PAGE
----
Note: The meeting at the Savannah Canter, originally scheduled for Tuesday, April 18th, has been cancelled due to a conflict with a Villages Entertainment event scheduled for the same evening.
Wednesday, April 19th, 2017
Sea Breeze - Destin Room - 2:00 pm to 3:30 pm
Topic: Gun Guru Q&A Panel
(aka - Stump the Chumps!)
What You Need to Know About the Hearing Protection Act
If you’re into firearms, you should be familiar with the Hearing Protection Act. This proposed federal legislation would make it easier for gun owners to acquire suppressors by removing burdensome regulatory hurdles and eliminating the $200 tax stamp requirement.
The Hearing Protection Act is a major step in the right direction for sportsmen and firearms owners, making safer shooting more accessible. But for now, we need to understand the HPA and how we can support it in order to make it a reality.
The National Firearms Act of 1934
We need to first understand the National Firearms Act of 1934 (NFA). The NFA makes it mandatory to go through a three-step process in which the buyer completes a complicated application process and a $200 tax is imposed. Once the application is approved by ATF, the buyer may pick up their suppressor at their local dealer.
When Hiram Maxim patented his silencer there was a lack of knowledge of this new product, so it was lumped into the NFA with machine guns and other firearms used in organized crime.
Purchasing a suppressor has remained legal ever since 1934, but you had to pay dearly for it. When the NFA was passed, $200 could buy you a brand new Ford Model-T, so this exorbitant tax made it cost-prohibitive – exactly what the Federal government had intended.
Even though a $200 tax may be more manageable in 2017, it is an unnecessary expense, and the process of completing paperwork and waiting for the ATF to approve the transfer is tedious and time-consuming.
What Will the Hearing Protection Act Change?
In part, a general lack of knowledge of why suppressors are needed prompted the establishment of the National Firearm Act. The Hearing Protection Act would undo the restrictions on suppressors, treating them like other firearms.
The goal is to simply pull suppressors out of the same regulations as machine guns and grenades.
The HPA would remove the first two steps and make the Firearm Transaction Record, your typical Form 4473 background check, the only step needed to purchase a suppressor. Eliminating the long wait and the excessive tax.
Who Will the Hearing Protection Act Affect?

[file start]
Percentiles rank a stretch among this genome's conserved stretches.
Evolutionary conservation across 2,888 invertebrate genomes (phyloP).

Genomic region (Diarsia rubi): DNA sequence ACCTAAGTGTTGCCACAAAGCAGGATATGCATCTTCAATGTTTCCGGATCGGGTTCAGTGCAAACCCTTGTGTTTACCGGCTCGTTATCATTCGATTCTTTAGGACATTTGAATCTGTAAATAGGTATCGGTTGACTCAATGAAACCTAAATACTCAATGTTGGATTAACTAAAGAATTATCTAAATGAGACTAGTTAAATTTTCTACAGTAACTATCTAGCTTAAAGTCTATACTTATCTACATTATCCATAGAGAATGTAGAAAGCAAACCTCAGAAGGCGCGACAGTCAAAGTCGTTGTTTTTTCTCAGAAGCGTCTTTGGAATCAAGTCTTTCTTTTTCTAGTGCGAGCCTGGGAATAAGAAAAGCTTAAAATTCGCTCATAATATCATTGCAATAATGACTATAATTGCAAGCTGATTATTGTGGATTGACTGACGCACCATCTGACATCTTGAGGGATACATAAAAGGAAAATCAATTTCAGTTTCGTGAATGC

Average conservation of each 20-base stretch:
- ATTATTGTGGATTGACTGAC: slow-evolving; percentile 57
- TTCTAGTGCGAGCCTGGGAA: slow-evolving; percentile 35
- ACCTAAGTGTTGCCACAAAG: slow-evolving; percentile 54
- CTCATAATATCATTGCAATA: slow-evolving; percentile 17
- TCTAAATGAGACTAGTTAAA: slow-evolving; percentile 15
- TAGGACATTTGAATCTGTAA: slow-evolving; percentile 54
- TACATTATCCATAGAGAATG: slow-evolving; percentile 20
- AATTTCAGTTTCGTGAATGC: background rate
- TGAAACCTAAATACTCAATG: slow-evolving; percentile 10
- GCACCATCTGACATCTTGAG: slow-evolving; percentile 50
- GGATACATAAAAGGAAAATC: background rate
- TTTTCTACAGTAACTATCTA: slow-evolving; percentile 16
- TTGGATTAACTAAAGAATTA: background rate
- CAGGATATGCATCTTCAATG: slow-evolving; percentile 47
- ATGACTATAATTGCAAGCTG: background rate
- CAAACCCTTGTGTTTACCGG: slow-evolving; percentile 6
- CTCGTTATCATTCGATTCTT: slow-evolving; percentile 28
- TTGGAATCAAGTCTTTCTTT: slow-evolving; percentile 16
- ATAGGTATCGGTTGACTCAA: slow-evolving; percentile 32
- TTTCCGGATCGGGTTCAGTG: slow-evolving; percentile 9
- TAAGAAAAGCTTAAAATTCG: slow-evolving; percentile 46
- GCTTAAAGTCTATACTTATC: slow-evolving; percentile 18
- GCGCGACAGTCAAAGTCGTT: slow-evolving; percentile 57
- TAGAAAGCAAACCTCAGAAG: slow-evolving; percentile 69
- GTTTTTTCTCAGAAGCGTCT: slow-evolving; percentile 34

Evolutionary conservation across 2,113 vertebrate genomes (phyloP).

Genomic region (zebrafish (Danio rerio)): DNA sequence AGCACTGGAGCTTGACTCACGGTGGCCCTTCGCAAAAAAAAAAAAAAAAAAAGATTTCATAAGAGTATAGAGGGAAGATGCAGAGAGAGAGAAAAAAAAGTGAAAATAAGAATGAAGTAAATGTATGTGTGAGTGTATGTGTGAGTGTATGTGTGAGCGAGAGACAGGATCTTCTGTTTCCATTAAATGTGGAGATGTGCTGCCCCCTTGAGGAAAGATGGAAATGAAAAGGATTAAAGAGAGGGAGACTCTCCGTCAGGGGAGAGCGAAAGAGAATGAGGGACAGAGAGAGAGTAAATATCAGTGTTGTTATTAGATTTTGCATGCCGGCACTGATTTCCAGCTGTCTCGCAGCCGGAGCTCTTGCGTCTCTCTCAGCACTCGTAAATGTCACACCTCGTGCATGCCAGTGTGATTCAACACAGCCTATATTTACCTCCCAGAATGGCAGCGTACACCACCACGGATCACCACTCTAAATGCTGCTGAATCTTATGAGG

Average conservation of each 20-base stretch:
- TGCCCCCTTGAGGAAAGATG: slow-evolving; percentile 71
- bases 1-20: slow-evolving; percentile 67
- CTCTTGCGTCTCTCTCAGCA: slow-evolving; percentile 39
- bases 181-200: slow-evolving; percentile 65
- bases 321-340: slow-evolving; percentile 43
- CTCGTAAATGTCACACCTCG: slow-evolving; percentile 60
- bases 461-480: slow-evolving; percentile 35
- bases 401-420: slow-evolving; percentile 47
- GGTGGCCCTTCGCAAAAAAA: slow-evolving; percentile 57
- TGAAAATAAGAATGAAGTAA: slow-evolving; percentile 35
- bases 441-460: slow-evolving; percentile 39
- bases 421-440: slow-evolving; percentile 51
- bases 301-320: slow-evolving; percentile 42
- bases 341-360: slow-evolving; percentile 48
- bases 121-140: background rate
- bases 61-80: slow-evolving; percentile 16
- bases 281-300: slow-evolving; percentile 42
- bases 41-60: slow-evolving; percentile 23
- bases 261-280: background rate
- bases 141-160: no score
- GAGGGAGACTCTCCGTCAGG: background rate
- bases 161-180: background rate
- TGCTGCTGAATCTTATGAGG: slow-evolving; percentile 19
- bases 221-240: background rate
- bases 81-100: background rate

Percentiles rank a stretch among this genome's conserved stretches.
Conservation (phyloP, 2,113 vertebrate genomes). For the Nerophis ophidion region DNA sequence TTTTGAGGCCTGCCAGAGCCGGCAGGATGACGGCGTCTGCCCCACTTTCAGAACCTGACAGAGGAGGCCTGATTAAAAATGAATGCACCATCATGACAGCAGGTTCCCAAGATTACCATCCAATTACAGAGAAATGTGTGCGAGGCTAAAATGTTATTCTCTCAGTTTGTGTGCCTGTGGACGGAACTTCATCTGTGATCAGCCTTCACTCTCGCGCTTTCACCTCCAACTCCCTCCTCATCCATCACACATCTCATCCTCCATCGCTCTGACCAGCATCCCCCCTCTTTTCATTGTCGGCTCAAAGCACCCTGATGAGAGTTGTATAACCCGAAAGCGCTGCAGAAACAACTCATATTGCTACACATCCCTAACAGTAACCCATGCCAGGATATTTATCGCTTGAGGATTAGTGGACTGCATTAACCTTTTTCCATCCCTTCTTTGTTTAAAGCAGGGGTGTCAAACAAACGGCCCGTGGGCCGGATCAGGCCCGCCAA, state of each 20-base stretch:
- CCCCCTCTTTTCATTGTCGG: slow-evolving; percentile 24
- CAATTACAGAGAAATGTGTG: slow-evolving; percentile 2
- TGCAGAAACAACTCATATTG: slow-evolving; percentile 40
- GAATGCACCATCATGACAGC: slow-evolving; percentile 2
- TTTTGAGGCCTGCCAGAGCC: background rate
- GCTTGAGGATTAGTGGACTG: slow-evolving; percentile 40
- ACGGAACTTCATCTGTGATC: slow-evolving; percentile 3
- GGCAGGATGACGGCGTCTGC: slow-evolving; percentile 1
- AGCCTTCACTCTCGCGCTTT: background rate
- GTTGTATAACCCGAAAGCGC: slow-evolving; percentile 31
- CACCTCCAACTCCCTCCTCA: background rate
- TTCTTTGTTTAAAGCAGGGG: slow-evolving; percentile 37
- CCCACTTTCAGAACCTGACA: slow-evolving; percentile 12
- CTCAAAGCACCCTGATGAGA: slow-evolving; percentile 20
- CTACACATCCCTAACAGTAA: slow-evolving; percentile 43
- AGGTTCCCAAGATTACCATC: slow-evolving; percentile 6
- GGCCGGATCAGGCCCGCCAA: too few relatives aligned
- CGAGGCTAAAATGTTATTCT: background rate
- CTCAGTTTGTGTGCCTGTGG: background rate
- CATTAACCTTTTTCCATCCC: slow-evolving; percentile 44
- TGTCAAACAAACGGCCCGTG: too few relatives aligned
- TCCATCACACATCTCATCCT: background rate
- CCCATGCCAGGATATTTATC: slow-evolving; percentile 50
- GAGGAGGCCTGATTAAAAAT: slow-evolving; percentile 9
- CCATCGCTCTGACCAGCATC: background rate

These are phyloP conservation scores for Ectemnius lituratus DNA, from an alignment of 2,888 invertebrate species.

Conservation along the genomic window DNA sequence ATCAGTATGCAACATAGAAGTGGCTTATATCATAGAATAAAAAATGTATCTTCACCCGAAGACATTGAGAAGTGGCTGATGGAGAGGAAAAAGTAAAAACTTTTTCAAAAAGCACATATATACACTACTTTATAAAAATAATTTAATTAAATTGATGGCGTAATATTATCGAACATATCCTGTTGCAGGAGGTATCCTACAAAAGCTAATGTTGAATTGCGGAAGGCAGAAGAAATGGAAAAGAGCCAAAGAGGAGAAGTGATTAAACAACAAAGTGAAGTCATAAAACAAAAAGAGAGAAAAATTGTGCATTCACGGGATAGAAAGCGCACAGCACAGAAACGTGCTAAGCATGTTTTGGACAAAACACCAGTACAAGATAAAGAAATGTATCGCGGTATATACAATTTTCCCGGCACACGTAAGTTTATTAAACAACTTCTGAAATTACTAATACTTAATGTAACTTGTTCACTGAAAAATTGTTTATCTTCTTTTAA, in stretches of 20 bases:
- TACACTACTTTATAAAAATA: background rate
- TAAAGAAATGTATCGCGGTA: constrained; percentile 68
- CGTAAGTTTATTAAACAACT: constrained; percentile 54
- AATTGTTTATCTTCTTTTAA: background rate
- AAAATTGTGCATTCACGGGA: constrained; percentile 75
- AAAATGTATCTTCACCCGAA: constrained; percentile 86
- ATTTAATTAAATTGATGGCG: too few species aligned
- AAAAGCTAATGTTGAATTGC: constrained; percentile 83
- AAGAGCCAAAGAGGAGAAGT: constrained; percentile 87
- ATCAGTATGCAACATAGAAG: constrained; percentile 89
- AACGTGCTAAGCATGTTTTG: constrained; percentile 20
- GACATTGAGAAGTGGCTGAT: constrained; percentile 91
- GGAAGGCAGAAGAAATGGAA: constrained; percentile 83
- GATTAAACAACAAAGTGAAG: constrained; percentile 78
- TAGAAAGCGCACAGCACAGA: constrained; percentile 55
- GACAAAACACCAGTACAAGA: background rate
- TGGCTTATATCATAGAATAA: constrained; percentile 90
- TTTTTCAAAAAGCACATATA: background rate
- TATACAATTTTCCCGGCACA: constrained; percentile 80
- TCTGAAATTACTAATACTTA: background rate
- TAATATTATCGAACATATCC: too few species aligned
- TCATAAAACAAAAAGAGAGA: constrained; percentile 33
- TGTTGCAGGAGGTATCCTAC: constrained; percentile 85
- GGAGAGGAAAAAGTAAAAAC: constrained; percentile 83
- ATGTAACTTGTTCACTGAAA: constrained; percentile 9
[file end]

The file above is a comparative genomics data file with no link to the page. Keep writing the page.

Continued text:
The HPA will impact the entire firearm industry. Passage of the bill opens up incredible new opportunities for firearm owners to easily acquire these devices for safer shooting, and gives manufacturers more incentive to produce and market suppressors.
Using a suppressor can help protect your hearing, the hearing of those around you and also reduce recoil.
Hearing loss is progressive — once you’ve lost your hearing, it’s gone. It is important that citizens understand how serious this safety issue is and how much it can affect your daily lives.
Chris Cox, Executive Director of NRA-ILA explained, current suppressor restrictions “don’t make any sense,” and that gun owners and sportsmen should be able to practice their sport with the tools necessary to do so safely. The HPA will make it easier for them to do that.
How Can You Help?
This is more than a firearm legislation — this is common sense safety legislation. If you are interested in helping make the Hearing Protection Act become law, encourage your friends and family to reach out to their local representatives, and let your support for the HPA be known.
Don’t succumb to the negativity that surrounds the bill from opponents, who despite the benefits are determined to resist its passing solely based on their political agendas. Don’t spread misinformation amongst friends and colleagues, and politely correct others who may have the facts wrong. Most importantly, remain a positive example of a Second Amendment advocate, and combat negativity and petulance with grace, intelligence and maturity.
Ready to act? Contact your representatives via the NRA-ILA website!
Army Sidearm Shootout: Gun Makers Go After $580M Bounty
A shootout over the Army’s new handgun has broken out among gun manufacturers wanting the bounty that comes with it – a contract worth as much as $580 million.